Surge pricing involves the use of algorithms to automate price increases on products and services in periods of high demand and limited supply and to lower prices when demand is weak.
For some surge pricing is a controversial subject, seen as a form of price gouging. Others believe it merely adheres to a basic principle of a free market economy, i.e. it helps ensure that the customers who really want what you are selling can find what they are looking for.
"Get used to it, consumers! Surge pricing is here to stay, and that’s a good thing in most circumstances. It is a more natural way for markets to operate, and smart retailers can learn a lot about the value of their customers and the value of their products/services) from it." So says Peter Fader, Professor of Marketing at The Wharton School of the Univ. of Pennsylvania.
An alternative point of view from the above however comes from Kenneth Leung, Retail and Customer Experience Expert. He says:
"Transportation and services business that you can justify short-term cost increase for increased capacity may be able to get away with it, but surge pricing for physical products is very hard to pull off."
The notion of “dynamic pricing” has long been familiar to anyone booking a train ticket, a hotel room or holiday (Expedia might offer thousands of price changes for an overnight stay in a particular location in a single day). We are becoming accustomed to prices fluctuating hour by hour, apparently according to availability. Like it or not, surge pricing is actually everywhere.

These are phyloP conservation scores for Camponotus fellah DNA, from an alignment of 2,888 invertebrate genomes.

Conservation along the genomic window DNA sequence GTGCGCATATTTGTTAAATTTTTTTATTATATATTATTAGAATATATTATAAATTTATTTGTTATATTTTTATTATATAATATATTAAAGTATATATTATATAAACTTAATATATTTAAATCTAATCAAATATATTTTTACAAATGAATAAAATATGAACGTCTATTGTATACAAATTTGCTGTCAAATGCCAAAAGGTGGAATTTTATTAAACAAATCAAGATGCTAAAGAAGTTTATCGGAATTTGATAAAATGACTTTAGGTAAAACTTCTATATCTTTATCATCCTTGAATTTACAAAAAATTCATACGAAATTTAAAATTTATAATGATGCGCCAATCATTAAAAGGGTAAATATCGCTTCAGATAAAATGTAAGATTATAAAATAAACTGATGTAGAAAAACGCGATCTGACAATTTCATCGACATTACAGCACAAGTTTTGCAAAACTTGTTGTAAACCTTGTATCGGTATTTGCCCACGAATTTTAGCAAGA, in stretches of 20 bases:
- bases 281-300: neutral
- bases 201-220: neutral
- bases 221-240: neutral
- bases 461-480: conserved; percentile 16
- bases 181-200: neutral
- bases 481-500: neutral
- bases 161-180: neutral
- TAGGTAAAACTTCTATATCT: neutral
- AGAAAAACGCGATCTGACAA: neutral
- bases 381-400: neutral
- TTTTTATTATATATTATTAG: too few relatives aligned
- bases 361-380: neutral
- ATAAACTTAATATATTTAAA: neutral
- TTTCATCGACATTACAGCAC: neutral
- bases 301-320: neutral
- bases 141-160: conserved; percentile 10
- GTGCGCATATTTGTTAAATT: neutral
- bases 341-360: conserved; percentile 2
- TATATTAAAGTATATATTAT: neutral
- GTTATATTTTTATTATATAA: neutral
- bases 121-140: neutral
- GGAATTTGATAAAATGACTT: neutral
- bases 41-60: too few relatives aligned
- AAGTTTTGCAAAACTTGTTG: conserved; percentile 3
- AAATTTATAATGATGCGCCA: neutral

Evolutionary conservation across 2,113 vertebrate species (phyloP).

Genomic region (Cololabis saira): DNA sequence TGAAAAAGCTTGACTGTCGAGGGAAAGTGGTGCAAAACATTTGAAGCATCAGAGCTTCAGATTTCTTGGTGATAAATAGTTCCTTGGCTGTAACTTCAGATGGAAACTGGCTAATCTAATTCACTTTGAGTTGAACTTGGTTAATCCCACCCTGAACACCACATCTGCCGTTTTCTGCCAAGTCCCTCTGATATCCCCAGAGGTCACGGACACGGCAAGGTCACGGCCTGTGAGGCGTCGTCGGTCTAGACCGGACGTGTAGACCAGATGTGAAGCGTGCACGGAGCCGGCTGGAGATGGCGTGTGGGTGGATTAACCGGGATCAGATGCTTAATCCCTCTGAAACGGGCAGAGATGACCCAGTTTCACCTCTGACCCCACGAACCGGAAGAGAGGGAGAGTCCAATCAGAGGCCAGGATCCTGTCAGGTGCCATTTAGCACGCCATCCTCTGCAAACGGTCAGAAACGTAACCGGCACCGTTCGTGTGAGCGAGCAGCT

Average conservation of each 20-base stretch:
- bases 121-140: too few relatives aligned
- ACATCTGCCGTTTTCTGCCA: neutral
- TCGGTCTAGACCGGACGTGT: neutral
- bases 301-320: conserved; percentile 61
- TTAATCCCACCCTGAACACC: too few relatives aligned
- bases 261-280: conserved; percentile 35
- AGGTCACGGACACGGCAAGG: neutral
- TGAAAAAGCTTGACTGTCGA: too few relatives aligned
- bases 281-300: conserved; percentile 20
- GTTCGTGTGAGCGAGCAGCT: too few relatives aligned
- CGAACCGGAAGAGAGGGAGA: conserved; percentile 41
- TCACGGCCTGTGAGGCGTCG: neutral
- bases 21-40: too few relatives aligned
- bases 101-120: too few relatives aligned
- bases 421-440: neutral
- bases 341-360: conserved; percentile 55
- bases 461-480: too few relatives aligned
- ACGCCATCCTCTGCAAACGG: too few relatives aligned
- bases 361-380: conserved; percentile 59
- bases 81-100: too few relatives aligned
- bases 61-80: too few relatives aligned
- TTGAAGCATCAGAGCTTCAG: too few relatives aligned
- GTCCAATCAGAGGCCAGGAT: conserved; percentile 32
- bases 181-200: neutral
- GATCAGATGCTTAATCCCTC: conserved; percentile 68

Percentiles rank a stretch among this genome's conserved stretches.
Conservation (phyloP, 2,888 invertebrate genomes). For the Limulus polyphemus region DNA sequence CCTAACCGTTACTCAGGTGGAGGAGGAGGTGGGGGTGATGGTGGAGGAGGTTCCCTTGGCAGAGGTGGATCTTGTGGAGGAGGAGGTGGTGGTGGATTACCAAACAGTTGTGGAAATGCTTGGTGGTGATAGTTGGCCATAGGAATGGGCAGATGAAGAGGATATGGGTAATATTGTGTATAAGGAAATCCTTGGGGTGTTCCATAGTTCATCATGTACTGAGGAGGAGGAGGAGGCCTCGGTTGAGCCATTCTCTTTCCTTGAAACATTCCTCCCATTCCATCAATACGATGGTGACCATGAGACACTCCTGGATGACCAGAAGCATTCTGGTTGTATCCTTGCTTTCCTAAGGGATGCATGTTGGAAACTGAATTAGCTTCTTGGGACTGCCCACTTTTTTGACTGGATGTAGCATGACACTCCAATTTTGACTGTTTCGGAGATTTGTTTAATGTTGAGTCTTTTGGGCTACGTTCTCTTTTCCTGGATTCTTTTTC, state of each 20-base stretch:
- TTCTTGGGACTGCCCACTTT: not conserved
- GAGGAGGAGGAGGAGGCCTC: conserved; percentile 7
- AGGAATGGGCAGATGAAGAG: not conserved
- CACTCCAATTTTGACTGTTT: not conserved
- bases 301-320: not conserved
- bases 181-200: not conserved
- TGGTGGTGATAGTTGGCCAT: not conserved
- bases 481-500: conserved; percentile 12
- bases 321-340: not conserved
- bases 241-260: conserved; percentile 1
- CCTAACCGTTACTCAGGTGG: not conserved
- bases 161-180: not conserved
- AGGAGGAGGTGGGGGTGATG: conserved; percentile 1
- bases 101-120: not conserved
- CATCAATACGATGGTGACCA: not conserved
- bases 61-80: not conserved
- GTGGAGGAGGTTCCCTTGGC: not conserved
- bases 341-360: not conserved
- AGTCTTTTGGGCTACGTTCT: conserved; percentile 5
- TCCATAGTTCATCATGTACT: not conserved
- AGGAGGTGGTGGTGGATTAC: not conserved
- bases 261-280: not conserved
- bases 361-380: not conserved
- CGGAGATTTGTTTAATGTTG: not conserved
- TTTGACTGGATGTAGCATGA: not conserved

A look at Uber
Uber has received the most media attention for its use of surge pricing. The taxi-alternative company claims surge pricing helps to improve customer service levels.
According to its site, "At times of high demand, the number of drivers we can connect you with becomes limited. As a result, prices increase to encourage more drivers to become available."
They go on: "We take notifying you of the current pricing seriously. To that end, you’ll see a notification screen in your app whenever there is surge pricing. You’ll have to accept those higher rates before we connect you to a driver."
Critics of this pricing surge reckon that it alienates customers, thereby denting Uber’s business. Microeconomics however suggests that although Uber’s model does have flaws, its dynamic/surge pricing should be welcomed.
The convenience of hailing a cab from the comfort of your sofa has given Uber a loyal fan-base and most of Uber’s prices are slightly cheaper than a street-hailed cab. However, you just have to accept that when demand spikes, the surge prices kick in.
Uber has brought technological savvy and a slick user experience to the taxi market in many countries, and has consequently acquired a loyal following. Uber has real-time data on demand, nudges supply to meet it and makes it much easier for drivers and passengers to connect.